Tadić calls for UN backing

BELGRADE -- President Boris Tadić has asked UN member-states to back Serbia’s bid to seek the ICJ’s opinion on Kosovo's independence.

Boris Tadić (FoNet)
Boris Tadić (FoNet)

In a letter to UN members, Tadić states: “Serbia will propose the adoption of a draft resolution at the upcoming 63rd session of the UN General Assembly. It seeks the advisory opinion of the UN’s highest body, the International Court of Justice (ICJ), on the question: Was the unilateral independence declaration by the temporary self-government institutions in Kosovo in line with international law?

“On behalf of the Republic of Serbia, I would like to call for the support of your country to include the said item on the agenda of the 63rd session of the UN General Assembly. I am also calling for your support during the vote on the draft resolution itself in the General Assembly.”

“The opinion of the ICJ as to whether Kosovo’s unilateral independence declaration was in line with international law is the most suitable track of activity in this specific case,” the letter continues.

“The impartial advisory opinion is considered to be the most deserving interpretation of the principles of international legal order. The opinion of the ICJ would significantly contribute to easing tensions created as a consequence of the unilateral declaration of the independence of Kosovo, it would prevent unfavorable developments in the region and facilitate efforts for agreement between all the sides involved,” Tadić says in the letter, sent to all UN members.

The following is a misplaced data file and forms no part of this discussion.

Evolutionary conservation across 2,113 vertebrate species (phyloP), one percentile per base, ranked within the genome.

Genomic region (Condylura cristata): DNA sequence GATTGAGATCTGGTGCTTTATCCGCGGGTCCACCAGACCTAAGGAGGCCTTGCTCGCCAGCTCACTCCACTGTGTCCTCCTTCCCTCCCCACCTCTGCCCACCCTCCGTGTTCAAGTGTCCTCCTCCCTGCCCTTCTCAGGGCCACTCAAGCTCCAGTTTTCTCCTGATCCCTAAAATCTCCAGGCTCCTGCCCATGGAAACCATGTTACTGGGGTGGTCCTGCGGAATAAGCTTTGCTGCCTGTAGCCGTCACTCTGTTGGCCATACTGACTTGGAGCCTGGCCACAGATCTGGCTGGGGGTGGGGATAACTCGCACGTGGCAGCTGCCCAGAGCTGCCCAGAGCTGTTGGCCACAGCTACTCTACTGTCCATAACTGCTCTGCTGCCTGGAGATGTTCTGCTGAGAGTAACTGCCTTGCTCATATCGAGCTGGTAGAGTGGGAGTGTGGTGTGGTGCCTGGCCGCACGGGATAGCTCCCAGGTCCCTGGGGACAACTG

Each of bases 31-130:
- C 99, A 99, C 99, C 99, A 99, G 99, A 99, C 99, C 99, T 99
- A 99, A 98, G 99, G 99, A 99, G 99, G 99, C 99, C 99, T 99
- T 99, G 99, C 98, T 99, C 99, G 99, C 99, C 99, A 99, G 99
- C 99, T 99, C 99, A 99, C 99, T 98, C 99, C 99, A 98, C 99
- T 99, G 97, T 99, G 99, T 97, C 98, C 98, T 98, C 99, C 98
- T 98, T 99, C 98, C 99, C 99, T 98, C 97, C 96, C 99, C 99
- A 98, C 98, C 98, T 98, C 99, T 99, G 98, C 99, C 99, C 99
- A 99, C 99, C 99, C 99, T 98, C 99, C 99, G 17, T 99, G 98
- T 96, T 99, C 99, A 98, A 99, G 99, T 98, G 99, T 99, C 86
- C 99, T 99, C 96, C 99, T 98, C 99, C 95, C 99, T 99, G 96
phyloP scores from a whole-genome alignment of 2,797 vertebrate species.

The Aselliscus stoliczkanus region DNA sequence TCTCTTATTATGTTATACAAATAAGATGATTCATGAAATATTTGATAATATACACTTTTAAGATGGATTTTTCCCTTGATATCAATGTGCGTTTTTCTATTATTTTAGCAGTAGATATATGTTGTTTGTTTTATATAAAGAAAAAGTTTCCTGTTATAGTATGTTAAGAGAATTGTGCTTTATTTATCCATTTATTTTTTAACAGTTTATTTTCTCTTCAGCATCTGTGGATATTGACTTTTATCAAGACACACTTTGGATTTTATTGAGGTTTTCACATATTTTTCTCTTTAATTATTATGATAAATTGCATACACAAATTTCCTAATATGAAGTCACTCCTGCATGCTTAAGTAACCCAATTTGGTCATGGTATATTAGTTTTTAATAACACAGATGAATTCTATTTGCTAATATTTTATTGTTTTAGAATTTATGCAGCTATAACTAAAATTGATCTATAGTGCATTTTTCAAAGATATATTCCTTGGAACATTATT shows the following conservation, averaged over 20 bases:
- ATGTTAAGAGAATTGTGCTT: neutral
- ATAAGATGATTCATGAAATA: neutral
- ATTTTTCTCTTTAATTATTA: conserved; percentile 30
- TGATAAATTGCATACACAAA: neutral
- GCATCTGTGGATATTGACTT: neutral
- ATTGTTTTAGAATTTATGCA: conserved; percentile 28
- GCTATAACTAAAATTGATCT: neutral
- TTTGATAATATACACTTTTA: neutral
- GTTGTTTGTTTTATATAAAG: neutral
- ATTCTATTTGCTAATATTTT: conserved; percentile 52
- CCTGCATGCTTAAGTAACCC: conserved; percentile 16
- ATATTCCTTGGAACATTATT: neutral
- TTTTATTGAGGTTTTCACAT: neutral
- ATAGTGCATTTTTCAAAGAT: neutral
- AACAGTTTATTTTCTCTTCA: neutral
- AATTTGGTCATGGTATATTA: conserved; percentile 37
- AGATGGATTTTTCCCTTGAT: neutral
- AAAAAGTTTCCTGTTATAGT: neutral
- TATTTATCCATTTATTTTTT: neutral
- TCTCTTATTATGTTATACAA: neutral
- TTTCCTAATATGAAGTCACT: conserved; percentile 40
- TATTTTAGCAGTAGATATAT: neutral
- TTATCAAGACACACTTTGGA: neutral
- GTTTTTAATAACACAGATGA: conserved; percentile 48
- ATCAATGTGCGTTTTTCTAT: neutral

He underlines that by referring to the ICJ, the UN General Assembly will render the Kosovo issue a symbol of the renewed determination of the international community to respect the rule of the law.

The president reiterates that Serbia’s view is that Kosovo’s unilateral independence declaration constitutes a violation of the UN Charter and other key documents of the international legal system and is contrary to UN Security Council Resolution 1244, which says that all member countries are obliged to respect Serbia’s sovereignty and territorial integrity.

He points out that the Republic of Serbia continues to rule out the use of force and the introduction of economic sanctions in keeping with this country's commitment to the peaceful resolution of Kosovo’s future status.

“We believe that the most legitimate, most reasonable way of overcoming the potential destabilizing and fatal consequences of Kosovo’s unilateral independence declaration would be to transfer the matter to the legal sphere,” Tadić’s letter concludes.